This is a paradigm for us in two senses.
First, the Lord must chip away everything within us that is not Jesus. Yes, everything that is not of the Lord must go. St. Paul said, “I live; no not I, Christ lives in me” (Gal 2:20). The Lord chips away all in us that is not of Him, so that we may become the image of God in Christ.
Second, there is also a very personal sense. Not only must we become Christ, but we must authentically become our very selves. We are called to reflect Christ, but the Lord has made each of us individually to reflect something particular about Him in a unique way. You and I therefore must become the man or woman that God made us to be.
Sometimes I lament the fact that I am not more like St. John Vianney, or St. Francis Xavier, etc. To that, the Lord might well respond that he already has a St. John Vianney and a St. Francis Xavier; what He needs is a you.
For me, the Lord must chip away everything that is not Charles Pope. He made me (and you) to be a particular reflection of His glory. Ultimately, we are each called to reflect Christ in the particular way that only we can. Part of our journey is to discover our true self, as God has made us to be, and to become that true self. We must allow the Lord to chip away everything that is not of Him, or of the person He made us to be.
This is not an invitation to strange idiosyncrasies or to a hyper-individualized version of the truth. No, God does not speak out of both sides of His mouth. The truth about us will ultimately always be subsumed into the fundamental truth of who Jesus is, in whose likeness God created the human person to be. And thus as the Lord sculpts He is not doing abstract art. Rather, He is working in the context of His revealed truth, while also realizing it in a very particular way in each one of us.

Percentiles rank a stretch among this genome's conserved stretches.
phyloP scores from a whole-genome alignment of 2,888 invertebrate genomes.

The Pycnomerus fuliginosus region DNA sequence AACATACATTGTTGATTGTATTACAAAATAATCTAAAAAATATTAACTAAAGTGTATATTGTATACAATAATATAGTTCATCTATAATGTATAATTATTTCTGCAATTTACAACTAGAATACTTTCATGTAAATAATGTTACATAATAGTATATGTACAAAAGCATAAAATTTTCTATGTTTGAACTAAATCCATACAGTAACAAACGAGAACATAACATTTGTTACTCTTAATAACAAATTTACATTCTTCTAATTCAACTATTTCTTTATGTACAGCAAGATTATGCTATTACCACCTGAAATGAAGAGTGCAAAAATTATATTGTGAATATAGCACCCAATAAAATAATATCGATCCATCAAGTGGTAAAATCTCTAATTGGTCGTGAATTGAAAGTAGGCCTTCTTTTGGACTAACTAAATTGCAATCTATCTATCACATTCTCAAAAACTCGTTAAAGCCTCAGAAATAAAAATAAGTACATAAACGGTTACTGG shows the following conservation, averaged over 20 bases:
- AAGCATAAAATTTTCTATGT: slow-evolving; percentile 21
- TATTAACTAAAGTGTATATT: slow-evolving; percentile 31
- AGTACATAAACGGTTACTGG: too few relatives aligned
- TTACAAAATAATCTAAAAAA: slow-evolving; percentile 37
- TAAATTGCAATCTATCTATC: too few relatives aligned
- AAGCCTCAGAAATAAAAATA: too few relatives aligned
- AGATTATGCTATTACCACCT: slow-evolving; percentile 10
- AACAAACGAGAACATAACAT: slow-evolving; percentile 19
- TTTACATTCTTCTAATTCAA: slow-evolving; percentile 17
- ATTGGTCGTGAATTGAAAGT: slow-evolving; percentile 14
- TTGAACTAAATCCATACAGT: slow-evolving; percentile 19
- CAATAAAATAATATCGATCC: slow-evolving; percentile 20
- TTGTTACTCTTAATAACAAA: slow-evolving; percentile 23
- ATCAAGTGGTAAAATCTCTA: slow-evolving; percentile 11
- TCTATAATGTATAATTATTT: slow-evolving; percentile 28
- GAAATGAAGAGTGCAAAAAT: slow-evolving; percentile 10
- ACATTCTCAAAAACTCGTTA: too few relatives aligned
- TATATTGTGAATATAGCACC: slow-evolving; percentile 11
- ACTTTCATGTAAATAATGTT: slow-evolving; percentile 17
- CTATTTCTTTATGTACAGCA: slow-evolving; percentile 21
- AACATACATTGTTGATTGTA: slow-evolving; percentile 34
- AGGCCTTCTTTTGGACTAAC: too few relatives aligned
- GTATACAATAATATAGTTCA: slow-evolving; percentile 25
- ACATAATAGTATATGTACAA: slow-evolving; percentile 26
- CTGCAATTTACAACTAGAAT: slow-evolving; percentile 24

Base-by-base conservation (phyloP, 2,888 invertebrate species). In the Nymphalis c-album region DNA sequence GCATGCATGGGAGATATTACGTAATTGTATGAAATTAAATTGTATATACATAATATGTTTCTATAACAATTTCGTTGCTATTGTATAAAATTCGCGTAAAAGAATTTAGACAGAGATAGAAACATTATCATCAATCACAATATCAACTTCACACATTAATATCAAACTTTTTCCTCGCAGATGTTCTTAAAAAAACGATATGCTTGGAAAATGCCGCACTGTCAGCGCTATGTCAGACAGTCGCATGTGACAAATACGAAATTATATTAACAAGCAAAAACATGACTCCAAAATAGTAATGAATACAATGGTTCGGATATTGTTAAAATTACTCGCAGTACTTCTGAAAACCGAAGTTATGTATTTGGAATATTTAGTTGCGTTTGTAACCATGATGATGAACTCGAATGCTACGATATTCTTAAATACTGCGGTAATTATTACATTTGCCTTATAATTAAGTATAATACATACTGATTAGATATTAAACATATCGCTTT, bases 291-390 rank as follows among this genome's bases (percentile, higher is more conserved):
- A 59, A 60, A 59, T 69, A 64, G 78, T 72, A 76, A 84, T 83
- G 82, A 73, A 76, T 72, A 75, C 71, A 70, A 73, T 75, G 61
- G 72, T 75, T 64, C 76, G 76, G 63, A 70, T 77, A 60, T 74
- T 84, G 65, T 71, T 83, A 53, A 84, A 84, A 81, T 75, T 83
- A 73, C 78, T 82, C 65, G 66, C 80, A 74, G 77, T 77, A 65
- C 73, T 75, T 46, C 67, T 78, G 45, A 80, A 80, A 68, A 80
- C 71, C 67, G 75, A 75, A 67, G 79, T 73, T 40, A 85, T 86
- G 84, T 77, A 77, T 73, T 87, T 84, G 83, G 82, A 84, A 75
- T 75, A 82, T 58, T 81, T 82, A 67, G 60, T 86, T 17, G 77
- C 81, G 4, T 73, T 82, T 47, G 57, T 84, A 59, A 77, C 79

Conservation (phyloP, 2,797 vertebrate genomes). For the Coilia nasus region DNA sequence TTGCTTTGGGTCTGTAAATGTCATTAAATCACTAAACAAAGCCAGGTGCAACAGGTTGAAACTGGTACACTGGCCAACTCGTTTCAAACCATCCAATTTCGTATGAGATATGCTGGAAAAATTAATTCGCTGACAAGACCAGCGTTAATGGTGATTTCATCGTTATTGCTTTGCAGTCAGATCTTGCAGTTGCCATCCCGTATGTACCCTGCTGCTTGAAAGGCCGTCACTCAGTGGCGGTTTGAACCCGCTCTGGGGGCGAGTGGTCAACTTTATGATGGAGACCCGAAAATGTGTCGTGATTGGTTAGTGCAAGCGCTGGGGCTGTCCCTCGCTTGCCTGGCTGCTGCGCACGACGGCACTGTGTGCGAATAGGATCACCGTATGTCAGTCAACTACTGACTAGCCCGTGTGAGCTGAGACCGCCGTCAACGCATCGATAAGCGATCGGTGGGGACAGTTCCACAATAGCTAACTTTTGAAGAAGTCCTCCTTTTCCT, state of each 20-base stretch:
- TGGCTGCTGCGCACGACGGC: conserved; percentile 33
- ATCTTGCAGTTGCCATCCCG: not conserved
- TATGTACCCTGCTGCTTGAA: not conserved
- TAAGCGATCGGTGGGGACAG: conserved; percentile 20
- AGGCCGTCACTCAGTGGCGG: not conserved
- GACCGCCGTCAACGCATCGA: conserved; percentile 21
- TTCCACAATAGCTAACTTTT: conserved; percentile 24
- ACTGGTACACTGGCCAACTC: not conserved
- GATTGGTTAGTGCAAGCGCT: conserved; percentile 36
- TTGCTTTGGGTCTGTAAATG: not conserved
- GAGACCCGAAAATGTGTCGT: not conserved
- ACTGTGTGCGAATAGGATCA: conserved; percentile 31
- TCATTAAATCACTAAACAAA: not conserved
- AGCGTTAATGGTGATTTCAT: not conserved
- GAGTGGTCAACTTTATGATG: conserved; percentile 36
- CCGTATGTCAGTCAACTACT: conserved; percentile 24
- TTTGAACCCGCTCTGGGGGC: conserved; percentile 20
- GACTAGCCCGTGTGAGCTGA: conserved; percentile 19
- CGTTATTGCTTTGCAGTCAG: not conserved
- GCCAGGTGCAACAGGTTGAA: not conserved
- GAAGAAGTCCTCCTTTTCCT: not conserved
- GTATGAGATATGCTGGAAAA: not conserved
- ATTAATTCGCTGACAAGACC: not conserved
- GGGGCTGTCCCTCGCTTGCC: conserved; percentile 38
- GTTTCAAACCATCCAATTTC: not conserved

A few final thoughts about carving and chipping away:
First, it is slow and painstaking. Great care and thoughtfulness is required of the artist. And we, who are being sculpted by the Lord, must learn to be patient and allow Him to do His work carefully and creatively. Too often we are impatient. But true art requires that the artist step back and look, work, and then reflect. Give the Lord the time and authority He needs.
Second, there is some bewilderment as well as a kind of pain. Sculpting and chipping away is difficult—even painful—for the subject. As we are being sculpted, we may not know or appreciate what the Lord is doing. We may worry as to what our final appearance will be. But no more than the marble should claim greater wisdom than the sculptor, should we claim a greater wisdom than God, who sculpts us.
The Lord admonishes,
Woe to those who quarrel with their Maker, those who are nothing but potsherds among the potsherds on the ground. Does the clay say to the potter, “What are you making?” Does your work say, “The potter has no hands”? Woe to the one who says to a father, “What have you begotten?” or to a mother, “What have you brought to birth?” Thus says the Lord, the Holy One of Israel and its Maker: Concerning things to come, do you question me about my children, or give me orders about the work of my hands? It is I who made the earth and created mankind on it (Isaiah 45:9-12).
We must allow the Lord to do His work. Ultimately, everything that is not Jesus, and everything that is not the person God made us to be, must be chipped away.
In the end, God must be able to say to you, “I simply chipped away everything that was not of my Son, and everything that was not of you, as I made you to be from all eternity.”
Let Him work.